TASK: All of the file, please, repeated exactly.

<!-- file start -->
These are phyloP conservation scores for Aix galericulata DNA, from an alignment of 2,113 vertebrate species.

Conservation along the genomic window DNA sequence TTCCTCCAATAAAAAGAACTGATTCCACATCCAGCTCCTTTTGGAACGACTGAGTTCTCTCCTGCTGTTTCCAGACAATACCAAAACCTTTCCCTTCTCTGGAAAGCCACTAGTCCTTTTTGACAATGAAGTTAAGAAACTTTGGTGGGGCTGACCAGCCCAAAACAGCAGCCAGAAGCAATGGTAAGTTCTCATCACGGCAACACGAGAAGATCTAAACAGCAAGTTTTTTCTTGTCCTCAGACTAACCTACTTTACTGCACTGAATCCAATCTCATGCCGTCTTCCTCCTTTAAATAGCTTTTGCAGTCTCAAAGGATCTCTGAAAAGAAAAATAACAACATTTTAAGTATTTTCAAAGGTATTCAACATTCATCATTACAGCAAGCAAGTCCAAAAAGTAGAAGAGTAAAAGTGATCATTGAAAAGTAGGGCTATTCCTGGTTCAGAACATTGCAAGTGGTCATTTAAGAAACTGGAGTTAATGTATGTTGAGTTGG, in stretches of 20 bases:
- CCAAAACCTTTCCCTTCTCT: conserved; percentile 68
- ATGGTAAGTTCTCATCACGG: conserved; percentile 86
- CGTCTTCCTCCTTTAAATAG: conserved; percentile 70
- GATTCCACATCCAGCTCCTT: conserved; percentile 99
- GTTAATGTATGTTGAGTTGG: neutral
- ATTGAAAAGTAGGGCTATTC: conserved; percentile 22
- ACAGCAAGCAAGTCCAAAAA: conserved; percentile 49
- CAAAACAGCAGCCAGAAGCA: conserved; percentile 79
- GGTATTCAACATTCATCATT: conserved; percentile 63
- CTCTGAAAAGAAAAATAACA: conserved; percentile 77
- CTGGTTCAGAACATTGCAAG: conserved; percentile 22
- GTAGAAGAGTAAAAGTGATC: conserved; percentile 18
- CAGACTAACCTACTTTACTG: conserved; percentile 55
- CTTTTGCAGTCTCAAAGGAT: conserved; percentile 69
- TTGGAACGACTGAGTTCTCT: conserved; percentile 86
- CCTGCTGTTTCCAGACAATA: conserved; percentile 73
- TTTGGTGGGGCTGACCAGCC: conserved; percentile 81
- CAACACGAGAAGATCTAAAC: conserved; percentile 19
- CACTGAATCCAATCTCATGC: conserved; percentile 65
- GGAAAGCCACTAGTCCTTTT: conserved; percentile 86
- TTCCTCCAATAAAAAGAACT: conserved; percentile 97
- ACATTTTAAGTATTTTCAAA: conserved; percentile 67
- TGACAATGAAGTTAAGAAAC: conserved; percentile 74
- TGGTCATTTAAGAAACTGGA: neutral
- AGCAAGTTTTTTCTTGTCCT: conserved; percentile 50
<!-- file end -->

These are phyloP conservation scores for Aix galericulata DNA, from an alignment of 2,113 vertebrate species.

Conservation along the genomic window DNA sequence TTCCTCCAATAAAAAGAACTGATTCCACATCCAGCTCCTTTTGGAACGACTGAGTTCTCTCCTGCTGTTTCCAGACAATACCAAAACCTTTCCCTTCTCTGGAAAGCCACTAGTCCTTTTTGACAATGAAGTTAAGAAACTTTGGTGGGGCTGACCAGCCCAAAACAGCAGCCAGAAGCAATGGTAAGTTCTCATCACGGCAACACGAGAAGATCTAAACAGCAAGTTTTTTCTTGTCCTCAGACTAACCTACTTTACTGCACTGAATCCAATCTCATGCCGTCTTCCTCCTTTAAATAGCTTTTGCAGTCTCAAAGGATCTCTGAAAAGAAAAATAACAACATTTTAAGTATTTTCAAAGGTATTCAACATTCATCATTACAGCAAGCAAGTCCAAAAAGTAGAAGAGTAAAAGTGATCATTGAAAAGTAGGGCTATTCCTGGTTCAGAACATTGCAAGTGGTCATTTAAGAAACTGGAGTTAATGTATGTTGAGTTGG, in stretches of 20 bases:
- CCAAAACCTTTCCCTTCTCT: conserved; percentile 68
- ATGGTAAGTTCTCATCACGG: conserved; percentile 86
- CGTCTTCCTCCTTTAAATAG: conserved; percentile 70
- GATTCCACATCCAGCTCCTT: conserved; percentile 99
- GTTAATGTATGTTGAGTTGG: neutral
- ATTGAAAAGTAGGGCTATTC: conserved; percentile 22
- ACAGCAAGCAAGTCCAAAAA: conserved; percentile 49
- CAAAACAGCAGCCAGAAGCA: conserved; percentile 79
- GGTATTCAACATTCATCATT: conserved; percentile 63
- CTCTGAAAAGAAAAATAACA: conserved; percentile 77
- CTGGTTCAGAACATTGCAAG: conserved; percentile 22
- GTAGAAGAGTAAAAGTGATC: conserved; percentile 18
- CAGACTAACCTACTTTACTG: conserved; percentile 55
- CTTTTGCAGTCTCAAAGGAT: conserved; percentile 69
- TTGGAACGACTGAGTTCTCT: conserved; percentile 86
- CCTGCTGTTTCCAGACAATA: conserved; percentile 73
- TTTGGTGGGGCTGACCAGCC: conserved; percentile 81
- CAACACGAGAAGATCTAAAC: conserved; percentile 19
- CACTGAATCCAATCTCATGC: conserved; percentile 65
- GGAAAGCCACTAGTCCTTTT: conserved; percentile 86
- TTCCTCCAATAAAAAGAACT: conserved; percentile 97
- ACATTTTAAGTATTTTCAAA: conserved; percentile 67
- TGACAATGAAGTTAAGAAAC: conserved; percentile 74
- TGGTCATTTAAGAAACTGGA: neutral
- AGCAAGTTTTTTCTTGTCCT: conserved; percentile 50